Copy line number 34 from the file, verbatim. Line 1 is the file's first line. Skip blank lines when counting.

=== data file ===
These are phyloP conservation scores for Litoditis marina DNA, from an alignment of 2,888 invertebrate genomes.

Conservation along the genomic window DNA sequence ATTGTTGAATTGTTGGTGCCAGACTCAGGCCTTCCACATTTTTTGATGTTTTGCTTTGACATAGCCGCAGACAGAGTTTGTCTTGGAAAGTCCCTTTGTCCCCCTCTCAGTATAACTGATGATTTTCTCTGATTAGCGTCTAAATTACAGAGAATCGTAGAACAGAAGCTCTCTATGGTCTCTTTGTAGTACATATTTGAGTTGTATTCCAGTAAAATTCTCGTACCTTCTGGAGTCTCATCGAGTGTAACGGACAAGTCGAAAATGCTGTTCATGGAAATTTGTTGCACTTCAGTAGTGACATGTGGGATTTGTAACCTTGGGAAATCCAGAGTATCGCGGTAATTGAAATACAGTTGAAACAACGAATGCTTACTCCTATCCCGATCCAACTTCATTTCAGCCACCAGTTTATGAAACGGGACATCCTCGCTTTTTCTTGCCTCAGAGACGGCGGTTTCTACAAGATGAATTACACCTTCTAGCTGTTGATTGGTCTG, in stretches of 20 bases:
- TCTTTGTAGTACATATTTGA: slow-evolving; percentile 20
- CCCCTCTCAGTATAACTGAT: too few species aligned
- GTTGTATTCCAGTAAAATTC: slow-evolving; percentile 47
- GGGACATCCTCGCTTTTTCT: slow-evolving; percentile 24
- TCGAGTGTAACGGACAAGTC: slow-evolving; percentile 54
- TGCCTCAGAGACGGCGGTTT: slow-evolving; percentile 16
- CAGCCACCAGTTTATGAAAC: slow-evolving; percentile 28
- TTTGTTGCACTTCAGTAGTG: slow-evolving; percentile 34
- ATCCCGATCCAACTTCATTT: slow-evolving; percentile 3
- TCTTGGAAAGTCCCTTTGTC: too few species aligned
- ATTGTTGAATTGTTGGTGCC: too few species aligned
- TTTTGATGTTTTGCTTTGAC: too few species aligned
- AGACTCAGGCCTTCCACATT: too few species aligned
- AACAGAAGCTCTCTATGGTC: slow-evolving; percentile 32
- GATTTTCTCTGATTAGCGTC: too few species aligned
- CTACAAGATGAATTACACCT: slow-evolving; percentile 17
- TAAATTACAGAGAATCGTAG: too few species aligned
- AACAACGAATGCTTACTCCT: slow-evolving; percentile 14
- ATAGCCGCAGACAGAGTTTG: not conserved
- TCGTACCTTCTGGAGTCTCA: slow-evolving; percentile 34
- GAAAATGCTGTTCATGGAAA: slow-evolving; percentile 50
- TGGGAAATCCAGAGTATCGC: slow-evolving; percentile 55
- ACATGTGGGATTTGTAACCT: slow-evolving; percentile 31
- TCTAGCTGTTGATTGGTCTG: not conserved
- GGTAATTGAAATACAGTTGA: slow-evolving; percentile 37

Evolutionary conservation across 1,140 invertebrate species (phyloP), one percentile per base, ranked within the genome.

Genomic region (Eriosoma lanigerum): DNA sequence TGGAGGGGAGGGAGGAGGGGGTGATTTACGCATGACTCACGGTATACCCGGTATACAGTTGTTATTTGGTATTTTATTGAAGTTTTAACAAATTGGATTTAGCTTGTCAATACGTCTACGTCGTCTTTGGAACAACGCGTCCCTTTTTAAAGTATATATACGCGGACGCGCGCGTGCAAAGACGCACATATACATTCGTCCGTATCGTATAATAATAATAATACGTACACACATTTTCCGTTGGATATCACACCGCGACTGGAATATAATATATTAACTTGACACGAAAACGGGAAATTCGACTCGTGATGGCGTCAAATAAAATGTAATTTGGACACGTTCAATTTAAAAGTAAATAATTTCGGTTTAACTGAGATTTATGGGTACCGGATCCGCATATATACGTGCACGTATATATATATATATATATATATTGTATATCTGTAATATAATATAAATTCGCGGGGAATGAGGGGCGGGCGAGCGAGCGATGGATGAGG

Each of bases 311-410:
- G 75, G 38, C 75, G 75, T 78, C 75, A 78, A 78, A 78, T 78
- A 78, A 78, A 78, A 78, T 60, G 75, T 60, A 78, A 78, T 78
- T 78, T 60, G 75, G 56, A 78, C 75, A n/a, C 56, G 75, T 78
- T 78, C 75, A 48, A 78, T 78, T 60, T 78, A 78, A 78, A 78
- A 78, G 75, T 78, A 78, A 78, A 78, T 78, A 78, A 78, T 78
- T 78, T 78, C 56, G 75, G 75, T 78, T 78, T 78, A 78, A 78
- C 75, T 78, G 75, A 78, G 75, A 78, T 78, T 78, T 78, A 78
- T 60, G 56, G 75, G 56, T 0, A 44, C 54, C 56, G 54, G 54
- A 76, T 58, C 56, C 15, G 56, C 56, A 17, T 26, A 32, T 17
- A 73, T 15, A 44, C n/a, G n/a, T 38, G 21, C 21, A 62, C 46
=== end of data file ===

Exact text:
- T 78, C 75, A 48, A 78, T 78, T 60, T 78, A 78, A 78, A 78